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Marianne Moore's, "Poetry" : An Analysis of the Genuine Ethi

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Andrea Giugni

on 25 February 2014

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Transcript of Marianne Moore's, "Poetry" : An Analysis of the Genuine Ethi

Marianne Moore's, "Poetry" : An Analysis of the Genuine Constitutions of Poetry
Biographical Information
"Poetry" In Context
Revisions
Poetic Analysis
Critical Reception
"My conviction ... for the last fourteen years ... [is] that Miss Moore's poems form part of the small body of durable poetry written in our time, of that small body of writings, among what passes for poetry, in which an original sensibility and alert intelligence and deep feeling have been engaged in maintaining the life of the English language."--T.S. Eliot

Moore became a slight celebrity in literary circles, perhaps because of her eccentric manner. She often wore a tricorner hat and black cape, which she said, "concealed the defects of her head."

"Marianne Moore's righteousness is luminous, so her oddly-moving poems arrive at right ends."--James Scully
Literary Standing
Very well-regarded during her lifetime
Appreciated in both social and literary spheres
1996: Inducted into the Literary Hall of Fame
Less widespread recognition today, though her poetry remains widely respected in literary circles.
Born: November 15, 1887 in Kirkwood, Missouri
1896: Metzger Institute in Carlisle, Pennsylvania
1905: Bryn Mawr College (history, law, philosophy, science)
1909: Obstained B.A. degree and began courses at Carlisle Commercial College
1915: First published poems appear in
Egoist
,
Poetry
, and
Others
magazine
1919:
Poetry
first published in
Others

1921:
Poems
published by H.D. secretly
1924:
Observations
published
1925: Editor of
The Dial

1951-52:
Collected Poems
win Pulitzer Prize and National Book Award
Died: February 5, 1972 in New York City, New York.

"Poetry" by Marianne Moore
Read by Robert Pinsky
Critical Reception
Theme
"I too, dislike it:"
"Imaginary gardens with real toads in them"
Attempting to express human truths within a environment that embodies the imagination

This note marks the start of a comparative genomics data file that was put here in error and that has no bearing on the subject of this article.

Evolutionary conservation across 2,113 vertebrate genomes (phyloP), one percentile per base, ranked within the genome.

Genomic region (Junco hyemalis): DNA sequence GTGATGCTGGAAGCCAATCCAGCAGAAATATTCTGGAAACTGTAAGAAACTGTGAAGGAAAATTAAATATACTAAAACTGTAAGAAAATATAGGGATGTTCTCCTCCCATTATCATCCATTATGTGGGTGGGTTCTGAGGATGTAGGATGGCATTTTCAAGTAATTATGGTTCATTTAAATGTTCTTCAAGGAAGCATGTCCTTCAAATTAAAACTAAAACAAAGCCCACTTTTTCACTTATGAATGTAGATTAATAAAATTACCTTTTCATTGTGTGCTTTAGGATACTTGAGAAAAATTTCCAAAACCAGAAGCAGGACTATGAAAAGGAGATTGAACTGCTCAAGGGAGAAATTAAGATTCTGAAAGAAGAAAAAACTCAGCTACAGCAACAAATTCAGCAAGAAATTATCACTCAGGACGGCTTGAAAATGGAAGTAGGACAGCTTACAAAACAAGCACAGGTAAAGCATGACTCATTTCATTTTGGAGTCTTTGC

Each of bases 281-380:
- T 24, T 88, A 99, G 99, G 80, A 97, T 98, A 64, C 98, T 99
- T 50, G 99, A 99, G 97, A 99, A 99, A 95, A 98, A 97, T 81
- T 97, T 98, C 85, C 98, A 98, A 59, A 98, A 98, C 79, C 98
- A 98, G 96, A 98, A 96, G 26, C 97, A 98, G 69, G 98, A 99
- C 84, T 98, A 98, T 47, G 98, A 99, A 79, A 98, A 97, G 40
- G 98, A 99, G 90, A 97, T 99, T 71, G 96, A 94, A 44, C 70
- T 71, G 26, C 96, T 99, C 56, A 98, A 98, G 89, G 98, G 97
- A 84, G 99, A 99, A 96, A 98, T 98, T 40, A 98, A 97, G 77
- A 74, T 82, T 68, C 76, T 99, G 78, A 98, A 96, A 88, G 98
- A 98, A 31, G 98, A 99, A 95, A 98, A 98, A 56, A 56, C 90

Reality as a base for poetry-"literalist of the imagination"
Original vs. Derivative within poetry
Introducing new subjects

5 six-line stanzas
No set rhyme scheme
Lines end on unstressed syllables
Enjambment
Loose, wordy construction
Total of 5 sentences
Poor grammar
Modernist-stream of consciousness
Informal (use of dashes, lines not end-stopped)
Lines continue through stanzas adding suspense and charging lines with meaning (ex: L14-15)
Diction
"unintelligible" and "derivative"
cliche, academic phrasing
Meter
Syllabic meter--music-like
"All this fiddle"

Form

"Omissions are not accidents"
Revised "Poetry" in 1967
"I, too, dislike it.
Reading it, however, with a perfect contempt for it, one discovers in
it, after all, a place for the genuine."
Most well-known poem, expressing her poetic views
Many critics dislike her revision, stating that it lends itself to confusion and obscurity
Something she would have preferred, perhaps.
Sources
http://www.english.illinois.edu/maps/poets/m_r/moore/poetry.htm
https://tspace.library.utoronto.ca/html/1807/4350/poem1488.html
http://www.slate.com/articles/arts/poem/2009/06/marianne_moores_poetry.html
http://www.slate.com/articles/arts/books/2013/11/linda_leavell_s_biography_of_marianne_moore_holding_on_upside_down_reviewed.html
http://www.poetryfoundation.org/bio/marianne-moore
http://www.english.illinois.edu/maps/poets/m_r/moore/life.htm
http://rpo.library.utoronto.ca/poets/moore-marianne
http://www.english.illinois.edu/maps/poets/m_r/moore/chronology.htm
http://www.learner.org/catalog/extras/vvspot/Moore.html
Full transcript